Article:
The Breakfast Club (Intercommunications) John Hughes’ 1985 film, The Breakfast Club, gives countless examples of the principles of interpersonal communication. Five high school students: Allison, a weirdo, Brian, a nerd, John, a criminal, Claire, a prom queen, and Andrew, a jock, are forced to spend the day in Saturday detention. By the end of the day, they find that they have more in common than they ever realized.
1)A group role is the part a member plays in a group, as a function of your traits, personality, your expectation, expectations of others in the group. and who you are as an individual. Each member in the Breakfast Club has had an input into the story line and there are multiple characters with different roles, inputs and circumstances and all of them interacting to make this film quite interesting. Lets start off with the most deviant of them all.
The Breakfast Club is a movie about five students from Shermer High School who gather on a Saturday to sit through eight hours of detention. These five students; Andrew Clark, Claire Standish, John Bender, Allison Reynolds and Brian Johnson, have nothing in common. The Breakfast Club zooms in on the
The movie The Breakfast Club was released in 1985, and is based on a group of five high school students from stereotypical cliques; the popular, jock, nerd and the outcasts, who all wind up stuck together for Saturday detention. Throughout the movie many themes present themselves such as teenage rebellion, peer pressure and family issues as the students get to know each other. The most prominent theme throughout the movie is the student’s placement in the social structure of the school. From the very different reasons why they are in detention to the way that they are all treated differently by the principle, their social placement is evident.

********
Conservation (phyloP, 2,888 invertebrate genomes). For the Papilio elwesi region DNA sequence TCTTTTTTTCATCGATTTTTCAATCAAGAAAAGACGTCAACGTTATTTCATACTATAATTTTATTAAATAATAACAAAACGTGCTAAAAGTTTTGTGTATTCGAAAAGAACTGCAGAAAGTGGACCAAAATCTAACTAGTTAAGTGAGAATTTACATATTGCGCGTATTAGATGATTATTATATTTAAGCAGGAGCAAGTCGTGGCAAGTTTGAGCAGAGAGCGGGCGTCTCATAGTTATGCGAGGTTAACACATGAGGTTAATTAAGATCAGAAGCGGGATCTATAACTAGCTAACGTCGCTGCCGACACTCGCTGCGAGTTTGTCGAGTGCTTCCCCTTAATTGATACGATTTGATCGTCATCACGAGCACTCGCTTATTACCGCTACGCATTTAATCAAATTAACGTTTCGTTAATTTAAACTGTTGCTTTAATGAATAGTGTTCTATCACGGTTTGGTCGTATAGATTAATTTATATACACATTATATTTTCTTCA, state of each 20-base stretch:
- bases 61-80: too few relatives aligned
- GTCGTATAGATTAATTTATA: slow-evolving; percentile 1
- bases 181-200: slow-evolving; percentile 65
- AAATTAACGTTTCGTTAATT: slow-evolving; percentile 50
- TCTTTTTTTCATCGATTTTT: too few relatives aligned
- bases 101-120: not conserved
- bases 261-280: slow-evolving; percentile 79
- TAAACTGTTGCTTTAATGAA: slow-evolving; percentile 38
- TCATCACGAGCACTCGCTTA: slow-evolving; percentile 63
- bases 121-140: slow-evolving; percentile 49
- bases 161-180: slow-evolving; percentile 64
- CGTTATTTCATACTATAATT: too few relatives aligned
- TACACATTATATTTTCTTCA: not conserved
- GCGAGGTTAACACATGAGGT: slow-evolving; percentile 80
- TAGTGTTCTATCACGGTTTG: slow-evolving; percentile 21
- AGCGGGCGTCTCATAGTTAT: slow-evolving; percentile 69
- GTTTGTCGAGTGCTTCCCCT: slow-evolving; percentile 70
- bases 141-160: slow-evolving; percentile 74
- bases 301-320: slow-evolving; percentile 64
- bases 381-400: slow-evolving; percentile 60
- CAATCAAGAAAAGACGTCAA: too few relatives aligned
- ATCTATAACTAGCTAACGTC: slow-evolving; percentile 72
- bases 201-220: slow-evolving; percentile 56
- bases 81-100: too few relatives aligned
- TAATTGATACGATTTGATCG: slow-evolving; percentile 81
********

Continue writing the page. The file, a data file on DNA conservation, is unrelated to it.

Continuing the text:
In the movie, The Breakfast Club, there are five characters that are to go to school on a Saturday, to serve a detention. While getting to know one another, each student has a different personality. Also, they discover that each and every one of them belong to “classified” group. For
Developmental Project: The Breakfast Club Advanced Childhood & Adolescent Psychology Synopsis The Breakfast Club is an inspiring tale of five adolescents: Brian, Andrew, Claire, John Bender, and Allison, from diverse backgrounds that unite over a course of eight grueling hours in mandatory Saturday detention. These five individuals come from different social groups and a wide range of socioeconomic backgrounds are present, but in the end they discover that they are more alike than they assumed.
The Breakfast Club The Breakfast Club is a movie about five totally different students in high school who are forced to spend a Saturday in detention in their school library. The students come from completely different social classes which make it very difficult for any of them to get along. They learn more about each other and their problems that each of them have at home and at school. This movie plays their different personality types against each other. In this essay I will go into detail about each of the students and the principal individually.
The Breakfast Club, directed by John Hughes, is a movie that has become a classic for many generations. It is about five high school students, all from different cliques, that come together during detention and discover that they all share common problems they would have never imagined. Each student did something completely different yet they all broke the rules and ended up meeting. Those few hours in that room opened not only their eyes, but also the viewers’ eyes on how wrong we can be during those years of our lives. This movie has impacted so many generations because it is true to what the high school experience really is and how judgmental teens can be without really knowing each other.
As the movie develops, the group of students go from being an “outgroup” to and “ingroup” by realizing that they are the same and cliques should not define them. So they all become different from who they are seen as in society, such as the “princess” becomes more rebellious, the